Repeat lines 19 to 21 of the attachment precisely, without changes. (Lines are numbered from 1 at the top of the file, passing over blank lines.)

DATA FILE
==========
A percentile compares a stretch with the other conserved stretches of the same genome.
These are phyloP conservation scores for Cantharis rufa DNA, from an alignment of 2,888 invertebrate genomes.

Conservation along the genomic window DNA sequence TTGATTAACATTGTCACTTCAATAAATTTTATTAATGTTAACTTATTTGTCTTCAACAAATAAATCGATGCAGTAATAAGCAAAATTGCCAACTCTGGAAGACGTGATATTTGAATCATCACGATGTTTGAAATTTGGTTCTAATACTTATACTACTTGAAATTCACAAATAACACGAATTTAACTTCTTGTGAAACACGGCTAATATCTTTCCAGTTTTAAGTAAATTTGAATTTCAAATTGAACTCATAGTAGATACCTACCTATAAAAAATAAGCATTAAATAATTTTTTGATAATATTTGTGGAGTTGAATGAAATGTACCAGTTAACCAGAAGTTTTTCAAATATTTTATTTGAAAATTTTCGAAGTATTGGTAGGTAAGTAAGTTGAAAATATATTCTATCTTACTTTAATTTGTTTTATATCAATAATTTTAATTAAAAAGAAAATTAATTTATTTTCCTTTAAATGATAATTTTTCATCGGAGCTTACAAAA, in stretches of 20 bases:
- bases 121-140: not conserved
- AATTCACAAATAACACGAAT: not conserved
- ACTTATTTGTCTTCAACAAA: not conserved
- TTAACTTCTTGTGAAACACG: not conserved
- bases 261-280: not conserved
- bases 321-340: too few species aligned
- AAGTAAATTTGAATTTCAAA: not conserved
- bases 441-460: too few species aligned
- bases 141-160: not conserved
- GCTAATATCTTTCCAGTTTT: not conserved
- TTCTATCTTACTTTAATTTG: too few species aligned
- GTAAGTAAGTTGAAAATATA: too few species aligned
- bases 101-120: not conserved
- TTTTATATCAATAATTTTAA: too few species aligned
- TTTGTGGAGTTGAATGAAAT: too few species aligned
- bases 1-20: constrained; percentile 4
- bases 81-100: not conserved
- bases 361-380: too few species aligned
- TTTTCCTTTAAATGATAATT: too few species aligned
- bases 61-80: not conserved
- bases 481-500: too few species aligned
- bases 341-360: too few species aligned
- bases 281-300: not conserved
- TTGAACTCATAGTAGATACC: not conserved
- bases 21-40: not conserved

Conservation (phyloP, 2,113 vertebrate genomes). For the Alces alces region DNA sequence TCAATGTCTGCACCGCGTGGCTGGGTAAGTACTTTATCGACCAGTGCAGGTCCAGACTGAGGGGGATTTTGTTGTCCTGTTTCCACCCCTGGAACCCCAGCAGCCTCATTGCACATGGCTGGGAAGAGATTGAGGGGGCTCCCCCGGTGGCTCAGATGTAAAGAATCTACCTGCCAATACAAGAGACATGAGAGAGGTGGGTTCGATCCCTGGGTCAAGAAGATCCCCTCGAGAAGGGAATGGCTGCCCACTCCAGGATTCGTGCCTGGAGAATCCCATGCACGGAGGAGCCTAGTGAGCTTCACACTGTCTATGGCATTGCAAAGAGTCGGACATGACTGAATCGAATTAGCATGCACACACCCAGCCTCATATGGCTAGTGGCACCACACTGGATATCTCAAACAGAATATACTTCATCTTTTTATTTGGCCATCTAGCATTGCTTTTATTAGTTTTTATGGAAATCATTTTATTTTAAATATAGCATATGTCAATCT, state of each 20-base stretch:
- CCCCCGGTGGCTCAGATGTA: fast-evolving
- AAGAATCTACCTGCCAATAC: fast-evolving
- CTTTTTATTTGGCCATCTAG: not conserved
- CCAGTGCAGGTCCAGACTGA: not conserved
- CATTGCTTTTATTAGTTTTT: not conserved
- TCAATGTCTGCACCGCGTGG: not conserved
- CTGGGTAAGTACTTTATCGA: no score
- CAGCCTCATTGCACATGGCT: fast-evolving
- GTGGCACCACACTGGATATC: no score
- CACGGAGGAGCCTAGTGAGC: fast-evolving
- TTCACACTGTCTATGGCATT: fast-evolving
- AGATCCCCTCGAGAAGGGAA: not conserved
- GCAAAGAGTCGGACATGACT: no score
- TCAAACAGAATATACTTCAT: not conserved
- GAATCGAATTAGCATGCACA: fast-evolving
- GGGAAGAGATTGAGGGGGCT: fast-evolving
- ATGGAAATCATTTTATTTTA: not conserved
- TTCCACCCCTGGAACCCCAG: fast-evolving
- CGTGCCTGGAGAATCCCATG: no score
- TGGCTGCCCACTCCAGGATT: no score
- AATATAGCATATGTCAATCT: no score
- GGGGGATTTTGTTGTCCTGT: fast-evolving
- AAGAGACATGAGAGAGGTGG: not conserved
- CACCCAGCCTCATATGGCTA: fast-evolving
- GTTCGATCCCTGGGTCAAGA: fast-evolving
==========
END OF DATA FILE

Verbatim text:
- bases 1-20: constrained; percentile 4
- bases 81-100: not conserved
- bases 361-380: too few species aligned